Michelle Obama will no doubt go down as one of the coolest first ladies in history, thanks to her laid-back style, trademark sense of humor, and penchant for dancing like nobody\’s watching on Ellen. Before becoming the first African-American first lady in 2009, Michelle graduated from Princeton and Harvard Law and later practiced law in Chicago, where she was born and raised. In the years leading up to her time in the White House, she worked at the University of Chicago Medical Center as the vice president of community and external affairs while also raising her two daughters, Sasha and Malia.Once in the White House, Michelle championed her Let\’s Move! campaign, which was geared toward ending childhood obesity in American within a generation, and focused on several other passion projects aimed at helping veterans, military families, and young people interested in seeking higher education.”Never view your challenges as obstacles,” she once told a graduating class at The City College of New York — a tenet she has always tried to live by herself.
Is there a woman out there who hasn\’t read Lean In from cover to cover, writing in the margins and dog-earing every page? (I didn\’t think so.) Sheryl Sandberg worked as an executive at Google before moving over to Facebook in 2008, where she became its COO and the first female on the board of directors. Her experiences climbing the business ladder as one of the only women in the room are what ultimately led her to sit down and put pen to paper.Those words became Lean In, a 2013 bestseller and New-Age bible for women striving to realize their professional ambitions. In it, Sandberg reminds us all that we deserve that we not only deserve a seat at the table, but we also deserve to speak our minds when we get there.”In the future, there will be no female leaders,” she writes. “There will just be leaders.”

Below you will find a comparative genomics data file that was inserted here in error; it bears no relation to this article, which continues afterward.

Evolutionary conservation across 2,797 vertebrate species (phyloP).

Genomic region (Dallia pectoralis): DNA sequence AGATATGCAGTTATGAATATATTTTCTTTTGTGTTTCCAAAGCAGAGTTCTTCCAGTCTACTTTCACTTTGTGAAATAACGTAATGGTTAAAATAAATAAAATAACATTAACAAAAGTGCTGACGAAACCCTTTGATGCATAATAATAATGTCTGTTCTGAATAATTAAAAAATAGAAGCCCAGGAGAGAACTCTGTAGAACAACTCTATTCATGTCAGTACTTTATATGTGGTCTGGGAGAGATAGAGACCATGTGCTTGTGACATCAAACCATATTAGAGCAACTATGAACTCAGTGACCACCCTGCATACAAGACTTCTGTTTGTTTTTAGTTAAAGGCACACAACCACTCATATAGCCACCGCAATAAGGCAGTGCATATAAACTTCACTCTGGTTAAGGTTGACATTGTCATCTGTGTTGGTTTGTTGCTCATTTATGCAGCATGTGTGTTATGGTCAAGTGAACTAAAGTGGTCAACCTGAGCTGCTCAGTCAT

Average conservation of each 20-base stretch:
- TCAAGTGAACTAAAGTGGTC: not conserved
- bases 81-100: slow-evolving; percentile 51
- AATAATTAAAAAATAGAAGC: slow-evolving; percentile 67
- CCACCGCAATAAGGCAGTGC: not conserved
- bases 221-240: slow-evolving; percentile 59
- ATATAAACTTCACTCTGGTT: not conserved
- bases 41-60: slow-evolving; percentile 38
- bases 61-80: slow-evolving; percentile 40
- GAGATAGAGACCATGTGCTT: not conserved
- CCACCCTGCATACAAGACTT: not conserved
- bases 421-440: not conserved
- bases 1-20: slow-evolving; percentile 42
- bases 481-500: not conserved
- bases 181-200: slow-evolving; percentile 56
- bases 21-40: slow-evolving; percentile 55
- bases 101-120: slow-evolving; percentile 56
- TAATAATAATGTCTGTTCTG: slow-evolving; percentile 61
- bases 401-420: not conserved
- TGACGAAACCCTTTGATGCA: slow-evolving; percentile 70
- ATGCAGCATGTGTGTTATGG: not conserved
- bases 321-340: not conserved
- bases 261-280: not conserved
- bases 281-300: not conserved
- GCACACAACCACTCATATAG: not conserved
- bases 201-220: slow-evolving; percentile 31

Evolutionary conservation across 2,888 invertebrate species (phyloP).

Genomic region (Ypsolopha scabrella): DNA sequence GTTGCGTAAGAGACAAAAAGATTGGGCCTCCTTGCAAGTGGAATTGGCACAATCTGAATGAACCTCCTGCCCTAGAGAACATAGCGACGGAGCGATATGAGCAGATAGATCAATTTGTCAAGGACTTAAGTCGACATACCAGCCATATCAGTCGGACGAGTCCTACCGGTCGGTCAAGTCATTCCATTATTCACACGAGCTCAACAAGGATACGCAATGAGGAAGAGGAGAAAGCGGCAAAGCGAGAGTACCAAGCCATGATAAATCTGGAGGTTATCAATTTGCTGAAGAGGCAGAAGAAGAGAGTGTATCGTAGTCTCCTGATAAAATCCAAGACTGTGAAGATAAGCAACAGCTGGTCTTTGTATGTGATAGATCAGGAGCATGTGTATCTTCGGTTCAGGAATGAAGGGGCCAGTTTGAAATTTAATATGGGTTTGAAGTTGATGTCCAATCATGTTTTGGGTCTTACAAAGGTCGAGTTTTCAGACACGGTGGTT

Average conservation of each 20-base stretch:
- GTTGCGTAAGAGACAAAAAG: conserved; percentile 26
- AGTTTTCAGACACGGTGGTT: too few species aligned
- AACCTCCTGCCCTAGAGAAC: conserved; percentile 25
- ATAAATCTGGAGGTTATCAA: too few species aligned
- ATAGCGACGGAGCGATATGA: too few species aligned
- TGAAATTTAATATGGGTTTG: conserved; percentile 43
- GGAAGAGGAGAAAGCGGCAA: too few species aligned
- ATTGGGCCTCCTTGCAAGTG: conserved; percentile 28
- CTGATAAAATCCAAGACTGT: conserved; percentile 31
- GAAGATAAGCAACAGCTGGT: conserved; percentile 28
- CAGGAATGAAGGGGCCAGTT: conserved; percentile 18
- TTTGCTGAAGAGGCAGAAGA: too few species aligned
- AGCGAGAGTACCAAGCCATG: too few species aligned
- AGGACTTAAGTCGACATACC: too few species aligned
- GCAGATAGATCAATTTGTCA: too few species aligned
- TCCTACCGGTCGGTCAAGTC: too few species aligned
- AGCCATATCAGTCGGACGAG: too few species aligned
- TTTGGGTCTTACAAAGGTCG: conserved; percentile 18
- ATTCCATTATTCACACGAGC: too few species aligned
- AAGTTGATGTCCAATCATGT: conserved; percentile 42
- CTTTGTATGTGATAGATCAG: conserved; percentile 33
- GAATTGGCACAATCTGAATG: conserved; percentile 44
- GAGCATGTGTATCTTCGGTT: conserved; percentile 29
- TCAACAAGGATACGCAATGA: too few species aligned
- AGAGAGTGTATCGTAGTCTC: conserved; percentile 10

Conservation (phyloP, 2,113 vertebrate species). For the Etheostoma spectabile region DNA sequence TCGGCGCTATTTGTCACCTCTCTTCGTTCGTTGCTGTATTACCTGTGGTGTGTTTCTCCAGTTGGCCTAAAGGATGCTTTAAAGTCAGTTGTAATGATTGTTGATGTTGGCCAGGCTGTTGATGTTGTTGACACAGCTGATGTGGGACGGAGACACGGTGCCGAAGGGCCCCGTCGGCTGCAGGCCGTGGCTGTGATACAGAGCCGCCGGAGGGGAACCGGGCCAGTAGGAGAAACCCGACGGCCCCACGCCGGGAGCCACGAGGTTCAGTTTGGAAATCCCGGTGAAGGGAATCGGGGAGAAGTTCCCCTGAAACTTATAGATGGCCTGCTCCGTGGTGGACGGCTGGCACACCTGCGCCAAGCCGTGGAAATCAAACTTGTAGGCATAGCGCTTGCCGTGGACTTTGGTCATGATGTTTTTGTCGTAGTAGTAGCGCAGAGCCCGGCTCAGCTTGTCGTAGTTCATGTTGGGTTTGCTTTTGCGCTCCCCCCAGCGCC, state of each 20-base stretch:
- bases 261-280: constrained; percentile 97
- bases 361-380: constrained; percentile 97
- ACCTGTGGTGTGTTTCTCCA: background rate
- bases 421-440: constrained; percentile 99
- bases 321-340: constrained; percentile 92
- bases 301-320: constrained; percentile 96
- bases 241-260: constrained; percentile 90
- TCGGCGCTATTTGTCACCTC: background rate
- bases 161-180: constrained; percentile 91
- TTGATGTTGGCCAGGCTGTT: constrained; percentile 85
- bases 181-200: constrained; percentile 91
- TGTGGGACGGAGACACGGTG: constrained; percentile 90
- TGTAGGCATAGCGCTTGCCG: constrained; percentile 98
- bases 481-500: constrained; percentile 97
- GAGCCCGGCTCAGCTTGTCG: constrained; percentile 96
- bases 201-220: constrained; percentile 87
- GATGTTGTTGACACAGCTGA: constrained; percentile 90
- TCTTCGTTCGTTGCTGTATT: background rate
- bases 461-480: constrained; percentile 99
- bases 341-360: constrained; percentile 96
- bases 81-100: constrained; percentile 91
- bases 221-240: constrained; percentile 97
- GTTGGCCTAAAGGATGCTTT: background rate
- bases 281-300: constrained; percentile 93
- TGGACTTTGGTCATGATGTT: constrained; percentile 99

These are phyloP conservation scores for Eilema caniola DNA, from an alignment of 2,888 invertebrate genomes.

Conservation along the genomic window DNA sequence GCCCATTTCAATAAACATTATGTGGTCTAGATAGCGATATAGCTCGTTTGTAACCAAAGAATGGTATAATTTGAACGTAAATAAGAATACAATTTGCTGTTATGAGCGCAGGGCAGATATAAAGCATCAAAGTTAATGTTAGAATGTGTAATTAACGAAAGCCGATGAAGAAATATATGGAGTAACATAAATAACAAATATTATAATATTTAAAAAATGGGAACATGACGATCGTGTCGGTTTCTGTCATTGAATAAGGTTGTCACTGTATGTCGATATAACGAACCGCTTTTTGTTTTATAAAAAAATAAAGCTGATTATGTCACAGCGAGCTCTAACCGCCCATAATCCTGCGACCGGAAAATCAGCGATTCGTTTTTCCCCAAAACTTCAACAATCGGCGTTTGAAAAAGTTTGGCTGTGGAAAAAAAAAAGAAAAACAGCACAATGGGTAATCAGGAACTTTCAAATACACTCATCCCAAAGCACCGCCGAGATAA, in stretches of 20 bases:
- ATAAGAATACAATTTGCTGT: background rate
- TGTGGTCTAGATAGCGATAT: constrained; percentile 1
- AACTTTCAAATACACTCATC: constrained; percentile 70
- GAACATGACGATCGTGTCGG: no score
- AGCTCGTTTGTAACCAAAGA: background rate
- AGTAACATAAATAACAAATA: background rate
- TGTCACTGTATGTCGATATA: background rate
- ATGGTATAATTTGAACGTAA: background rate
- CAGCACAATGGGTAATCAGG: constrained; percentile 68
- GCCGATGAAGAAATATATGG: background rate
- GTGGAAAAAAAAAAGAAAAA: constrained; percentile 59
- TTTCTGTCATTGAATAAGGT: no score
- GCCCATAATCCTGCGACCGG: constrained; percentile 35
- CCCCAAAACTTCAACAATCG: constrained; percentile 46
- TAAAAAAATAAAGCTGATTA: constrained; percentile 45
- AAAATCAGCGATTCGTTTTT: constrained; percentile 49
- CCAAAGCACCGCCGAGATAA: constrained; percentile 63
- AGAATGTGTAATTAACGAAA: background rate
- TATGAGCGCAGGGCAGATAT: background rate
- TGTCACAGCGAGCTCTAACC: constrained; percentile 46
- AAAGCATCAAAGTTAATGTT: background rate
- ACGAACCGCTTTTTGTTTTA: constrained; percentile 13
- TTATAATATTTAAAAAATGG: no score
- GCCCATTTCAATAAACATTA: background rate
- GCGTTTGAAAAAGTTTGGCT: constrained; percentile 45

ay have been a somewhat controversial figure during her lifetime, but she was nothing if not fascinating. Born in Grantham, England, in 1925, Margaret was an exceptionally bright student who eventually got into Oxford, where she studied chemistry under the Nobel Prize-winning scientist Dorothy Hodgkin. Though she went on to become a research chemist shortly after graduation, a nagging love of politics led her to run for office just two years out of college. She was unsuccessful but not deterred.Soon after, Thatcher put aside her political ambitions to marry and become a mother — but she didn\’t sit still for long. She enrolled in law school, became a barrister, and won a seat in the House of Commons in 1959. She then worked her way up in power within the Conservative Party, and in 1979 — by then the party leader — she became Great Britain\’s first female prime minister.